Saturday, March 18, 2017



San Francisco Examiner       Sunday, November 11, 1979


Examiner News Services

WASHINGTON — President Carter, concerned that demonstrations in the United States could have an adverse effect on the 65 US. hostages in Iran, ordered the Justice Department yesterday to deport Iranian students who are violating the terms of their entry visas.

Carter ordered that all Iranian students report to the federal immigration service at once.

 White House press secretary Jody Powell said there is reason to believe ' "many" of the. Iranians in the United States on student visas are violating immigration laws.

The National Association for Foreign Student Affairs said there are 45,239 Iranian students in the United States this year.

Powell said the Justice Department was ordered to take the necessary steps to commence deportation proceedings against, those who have violated immigration laws.

The order applies only to students, and presumably to persons here on student visas who are no longer attending classes.

Powell noted that simply participating in a legal demonstration would not be cause for. deportation, because a person legally in this country is deemed to have the same constitutional rights as a US. citizen. A student visa, however, does impose certain requirements the students must meet to remain in good standing.

The Immigration and Naturalization Service will issue a notice requiring Iranian students to report their location and status to the nearest INS office, Powell said. He did not know
precisely when that would happen.

Additional steps, such as contacting college officials, will be taken to find Iranian students and determine their status, he added.

"For students found to be in illegal status, deportation proceedings will be conducted in accordance with constitutional due process requirements," Powell said. He conceded that could take some time

Powell said: "I think the activities past and planned for the future here are not in the best interests of our principal goal. (of securing the release of 65 US. hostages at the US. Embassy in Tehran). There is an obligation to enforce the law.'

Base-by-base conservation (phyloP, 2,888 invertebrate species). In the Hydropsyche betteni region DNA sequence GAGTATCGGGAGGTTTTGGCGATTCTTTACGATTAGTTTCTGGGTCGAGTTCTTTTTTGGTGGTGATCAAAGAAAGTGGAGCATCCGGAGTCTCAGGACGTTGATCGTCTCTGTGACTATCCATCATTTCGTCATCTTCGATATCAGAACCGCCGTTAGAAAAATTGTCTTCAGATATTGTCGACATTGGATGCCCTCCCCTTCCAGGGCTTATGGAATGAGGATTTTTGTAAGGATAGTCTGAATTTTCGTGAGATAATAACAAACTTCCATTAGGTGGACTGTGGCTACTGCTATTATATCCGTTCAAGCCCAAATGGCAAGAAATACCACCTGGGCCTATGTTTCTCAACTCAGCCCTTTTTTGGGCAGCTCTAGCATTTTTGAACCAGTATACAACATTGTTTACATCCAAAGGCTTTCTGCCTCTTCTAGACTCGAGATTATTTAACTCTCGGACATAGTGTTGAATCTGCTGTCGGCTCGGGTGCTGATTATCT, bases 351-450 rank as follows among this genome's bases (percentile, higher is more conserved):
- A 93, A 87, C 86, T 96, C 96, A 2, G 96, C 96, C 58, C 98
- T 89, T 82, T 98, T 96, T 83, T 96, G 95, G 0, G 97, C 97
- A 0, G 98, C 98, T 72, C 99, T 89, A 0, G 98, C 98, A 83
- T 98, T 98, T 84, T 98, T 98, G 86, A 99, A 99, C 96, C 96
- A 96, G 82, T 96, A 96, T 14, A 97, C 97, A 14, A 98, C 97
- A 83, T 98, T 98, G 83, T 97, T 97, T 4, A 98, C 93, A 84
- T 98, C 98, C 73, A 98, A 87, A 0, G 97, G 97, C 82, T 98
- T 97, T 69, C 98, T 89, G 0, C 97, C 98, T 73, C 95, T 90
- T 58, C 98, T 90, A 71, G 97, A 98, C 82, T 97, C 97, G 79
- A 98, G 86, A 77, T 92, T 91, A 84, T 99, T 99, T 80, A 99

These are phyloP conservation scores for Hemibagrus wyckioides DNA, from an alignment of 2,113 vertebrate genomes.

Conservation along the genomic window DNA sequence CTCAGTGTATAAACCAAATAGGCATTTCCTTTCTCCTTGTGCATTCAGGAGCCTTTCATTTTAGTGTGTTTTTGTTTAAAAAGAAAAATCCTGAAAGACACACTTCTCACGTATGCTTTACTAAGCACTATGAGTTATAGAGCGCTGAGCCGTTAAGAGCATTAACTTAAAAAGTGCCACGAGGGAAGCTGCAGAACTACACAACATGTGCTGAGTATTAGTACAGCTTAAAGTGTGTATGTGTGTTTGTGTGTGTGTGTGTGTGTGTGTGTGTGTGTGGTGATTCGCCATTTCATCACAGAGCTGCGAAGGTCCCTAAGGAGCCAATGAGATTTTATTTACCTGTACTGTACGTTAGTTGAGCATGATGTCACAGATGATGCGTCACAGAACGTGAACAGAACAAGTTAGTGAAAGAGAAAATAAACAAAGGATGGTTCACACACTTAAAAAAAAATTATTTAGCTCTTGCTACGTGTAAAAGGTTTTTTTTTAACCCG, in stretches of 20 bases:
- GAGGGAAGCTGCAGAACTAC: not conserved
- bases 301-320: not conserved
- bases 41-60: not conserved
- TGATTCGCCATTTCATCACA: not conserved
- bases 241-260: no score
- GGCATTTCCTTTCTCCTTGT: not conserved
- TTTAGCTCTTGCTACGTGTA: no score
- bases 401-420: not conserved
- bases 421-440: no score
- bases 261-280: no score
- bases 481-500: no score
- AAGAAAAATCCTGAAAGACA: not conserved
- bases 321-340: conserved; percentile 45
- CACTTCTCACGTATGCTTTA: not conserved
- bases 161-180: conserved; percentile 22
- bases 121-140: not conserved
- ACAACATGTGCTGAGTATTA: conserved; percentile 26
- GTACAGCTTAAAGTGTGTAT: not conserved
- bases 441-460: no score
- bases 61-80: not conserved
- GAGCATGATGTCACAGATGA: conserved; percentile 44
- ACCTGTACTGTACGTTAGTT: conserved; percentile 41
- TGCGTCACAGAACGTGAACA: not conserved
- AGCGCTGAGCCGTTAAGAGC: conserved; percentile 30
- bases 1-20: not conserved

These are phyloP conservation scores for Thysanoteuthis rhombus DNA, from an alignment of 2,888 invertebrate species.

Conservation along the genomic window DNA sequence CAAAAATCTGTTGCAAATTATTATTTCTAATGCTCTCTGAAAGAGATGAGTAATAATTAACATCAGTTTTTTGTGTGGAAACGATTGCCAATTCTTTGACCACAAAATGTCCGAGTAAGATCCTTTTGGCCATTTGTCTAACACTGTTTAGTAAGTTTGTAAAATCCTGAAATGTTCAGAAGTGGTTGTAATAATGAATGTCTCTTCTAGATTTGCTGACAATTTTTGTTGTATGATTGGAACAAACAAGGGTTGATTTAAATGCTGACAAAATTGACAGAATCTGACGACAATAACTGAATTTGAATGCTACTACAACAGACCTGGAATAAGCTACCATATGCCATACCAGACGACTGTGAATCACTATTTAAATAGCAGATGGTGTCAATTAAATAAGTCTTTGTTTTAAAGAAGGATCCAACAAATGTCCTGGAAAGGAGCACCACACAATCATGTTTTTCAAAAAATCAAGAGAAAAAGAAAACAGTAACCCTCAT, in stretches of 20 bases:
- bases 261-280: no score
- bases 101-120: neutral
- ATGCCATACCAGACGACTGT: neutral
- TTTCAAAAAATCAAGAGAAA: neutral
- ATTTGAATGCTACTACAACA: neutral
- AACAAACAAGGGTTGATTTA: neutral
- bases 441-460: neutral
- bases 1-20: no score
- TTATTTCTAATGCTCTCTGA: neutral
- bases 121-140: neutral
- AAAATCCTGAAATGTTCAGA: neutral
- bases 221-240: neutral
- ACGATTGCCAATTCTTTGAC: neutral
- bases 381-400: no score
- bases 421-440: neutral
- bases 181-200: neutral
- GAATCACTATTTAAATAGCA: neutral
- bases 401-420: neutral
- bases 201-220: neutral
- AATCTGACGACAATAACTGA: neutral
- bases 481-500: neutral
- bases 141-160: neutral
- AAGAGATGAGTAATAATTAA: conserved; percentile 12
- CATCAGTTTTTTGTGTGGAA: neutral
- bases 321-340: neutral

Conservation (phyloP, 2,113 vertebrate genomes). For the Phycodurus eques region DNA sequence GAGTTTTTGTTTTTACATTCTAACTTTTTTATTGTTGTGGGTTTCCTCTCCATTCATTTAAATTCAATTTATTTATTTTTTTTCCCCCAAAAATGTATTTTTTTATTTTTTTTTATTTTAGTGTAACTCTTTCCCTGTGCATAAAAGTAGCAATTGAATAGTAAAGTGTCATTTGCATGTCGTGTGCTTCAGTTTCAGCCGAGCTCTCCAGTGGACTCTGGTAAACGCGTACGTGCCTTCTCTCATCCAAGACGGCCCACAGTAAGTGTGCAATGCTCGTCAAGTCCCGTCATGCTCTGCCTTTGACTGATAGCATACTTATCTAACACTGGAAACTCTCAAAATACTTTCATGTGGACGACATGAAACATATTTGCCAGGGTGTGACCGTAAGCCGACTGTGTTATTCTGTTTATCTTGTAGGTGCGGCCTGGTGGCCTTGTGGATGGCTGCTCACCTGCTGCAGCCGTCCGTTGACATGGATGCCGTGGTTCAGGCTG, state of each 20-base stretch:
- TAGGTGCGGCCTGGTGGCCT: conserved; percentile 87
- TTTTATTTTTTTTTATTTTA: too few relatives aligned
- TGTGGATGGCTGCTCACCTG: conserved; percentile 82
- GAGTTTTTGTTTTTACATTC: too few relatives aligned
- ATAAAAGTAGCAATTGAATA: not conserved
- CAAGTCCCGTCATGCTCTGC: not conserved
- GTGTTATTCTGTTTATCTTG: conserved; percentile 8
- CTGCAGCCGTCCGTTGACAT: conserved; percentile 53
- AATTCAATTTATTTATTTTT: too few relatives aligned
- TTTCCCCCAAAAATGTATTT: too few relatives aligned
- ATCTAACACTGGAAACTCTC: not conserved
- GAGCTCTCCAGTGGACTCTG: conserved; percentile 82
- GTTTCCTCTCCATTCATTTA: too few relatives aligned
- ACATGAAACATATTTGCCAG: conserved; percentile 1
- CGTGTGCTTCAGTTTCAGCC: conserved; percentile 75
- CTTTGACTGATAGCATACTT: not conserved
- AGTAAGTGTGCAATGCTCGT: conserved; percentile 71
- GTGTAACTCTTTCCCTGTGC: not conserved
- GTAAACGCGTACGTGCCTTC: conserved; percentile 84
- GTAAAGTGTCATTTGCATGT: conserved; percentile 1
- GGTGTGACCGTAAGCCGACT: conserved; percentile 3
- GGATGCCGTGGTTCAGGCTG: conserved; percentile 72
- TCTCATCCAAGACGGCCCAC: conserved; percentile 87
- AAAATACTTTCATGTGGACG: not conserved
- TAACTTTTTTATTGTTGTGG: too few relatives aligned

The administration is known to believe that demonstrations may further escalate tensions and adversely affect the safety of the hostages. Protesting Iranian students already have clashed with US. citizens the last few days, and more demonstrations were planned.

Powell said several hundred Iranian students have been subject to deportation since Carter ordered in January that their visas be scrutinized. That order followed violent demonstrations against the family of Shah Mohammed Reza Pahlavi in Beverly Hills.

Carter last week ordered a demonstration permit revoked for Iranian students in the nation's capital Apparently he felt that did not go far enough.

A Justice Department spokesman said Carter's order probably will lift a moratorium on the departure of Iranian students imposed in April because of the turmoil in Iran. He said at that time some of the students whose visas had run out had asked to remain in the United States because they feared to return home and their requests were granted.

A White House official, who did not wish to be identified, said the administration "considered carefully" whether the deportation order would result in retaliation against the hostages.

"There is also concern that the activities here may not have the best impact," the official said, apparently referring to demonstrations.

The White House is known to believe the action is a legitimate way of dealing with a sensitive situation it feels is compromised by public demonstrations and possible violence.

Thursday, March 16, 2017

Chicago - Still the Same San Francisco Chronicle (CA)

Chicago - Still the Same

San Francisco Chronicle (CA) (Published as THE SAN FRANCISCO CHRONICLE) - July 20, 1987Browse Issues
After an unremitting near-two-hour barrage of syrupy ballads, it took Bill Champlin to finally pull the pin on the performance by Chicago at Mountain View's Shoreline Amphitheatre on Saturday and finally set off some explosives.

Of course, these plodding, fanciful love songs have been the bland pop-rock band's main stock-in-trade throughout Chicago's almost 20-year career, but the steady stream of anguished pleas hardly makes for exciting concert material.

So when vocalist Champlin finally got the chance to whip out his patented, grizzled soulese, the crowd leaped to their feet as though an electric cattle prod had been applied simultaneously to their collective backside. Champlin stalked the stage, preaching like a Baptist deacon, leaping to the floor to work the crowd from its midst. Suddenly, it was like a different band.

Unfortunately, Chicago went back to being its same old self immediately after Champlin finished demolishing "We Can Make It Happen."

Actually, it was like there were two bands onstage at Shoreline. Chicago performed two sets, the first concentrating on earlier material and the second focusing on what singer Bobby Lamm called "the Warner Brothers era," referring to the record label for which the long-standing pop-rockers have recorded for the past five years.

Under the supervision of sleek, glib producer-songwriter David Foster, Chicago has managed to continue to pop out slick chart-topping hits with regularity, even if the group's sound under Foster's heavy-handed influence has tended toward a dry sameness, with precious little messing with the successful formula.